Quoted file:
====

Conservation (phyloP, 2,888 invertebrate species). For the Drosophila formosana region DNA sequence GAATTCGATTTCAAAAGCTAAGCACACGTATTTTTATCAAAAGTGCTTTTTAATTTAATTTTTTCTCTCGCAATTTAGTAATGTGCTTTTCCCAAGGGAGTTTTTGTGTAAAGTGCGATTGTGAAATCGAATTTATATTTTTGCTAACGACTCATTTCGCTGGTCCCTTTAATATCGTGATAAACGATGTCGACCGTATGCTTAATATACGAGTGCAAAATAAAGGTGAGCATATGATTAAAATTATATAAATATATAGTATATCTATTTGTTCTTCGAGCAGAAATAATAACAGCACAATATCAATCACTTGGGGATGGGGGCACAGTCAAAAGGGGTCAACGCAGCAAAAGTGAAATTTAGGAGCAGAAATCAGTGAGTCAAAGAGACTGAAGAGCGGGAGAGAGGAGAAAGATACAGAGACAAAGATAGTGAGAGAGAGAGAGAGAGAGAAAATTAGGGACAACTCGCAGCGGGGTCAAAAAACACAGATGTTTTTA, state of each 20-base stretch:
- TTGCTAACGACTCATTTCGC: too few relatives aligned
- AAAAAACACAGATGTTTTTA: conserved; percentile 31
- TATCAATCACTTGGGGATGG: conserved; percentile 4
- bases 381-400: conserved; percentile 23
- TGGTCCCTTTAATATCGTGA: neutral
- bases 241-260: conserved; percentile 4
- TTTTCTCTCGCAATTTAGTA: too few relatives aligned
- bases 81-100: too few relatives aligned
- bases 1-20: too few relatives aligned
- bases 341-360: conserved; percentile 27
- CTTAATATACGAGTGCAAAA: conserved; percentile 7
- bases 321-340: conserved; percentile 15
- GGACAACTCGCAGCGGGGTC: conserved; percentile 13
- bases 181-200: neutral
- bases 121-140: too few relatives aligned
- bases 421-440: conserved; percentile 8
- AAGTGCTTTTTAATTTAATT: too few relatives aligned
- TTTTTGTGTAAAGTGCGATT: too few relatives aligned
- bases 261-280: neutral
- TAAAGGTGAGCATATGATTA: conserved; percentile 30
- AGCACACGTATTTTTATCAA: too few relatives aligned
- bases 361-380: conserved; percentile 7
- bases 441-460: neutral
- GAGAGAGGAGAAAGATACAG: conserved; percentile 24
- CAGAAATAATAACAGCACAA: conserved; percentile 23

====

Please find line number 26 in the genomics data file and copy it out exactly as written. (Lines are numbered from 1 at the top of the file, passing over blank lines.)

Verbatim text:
- CAGAAATAATAACAGCACAA: conserved; percentile 23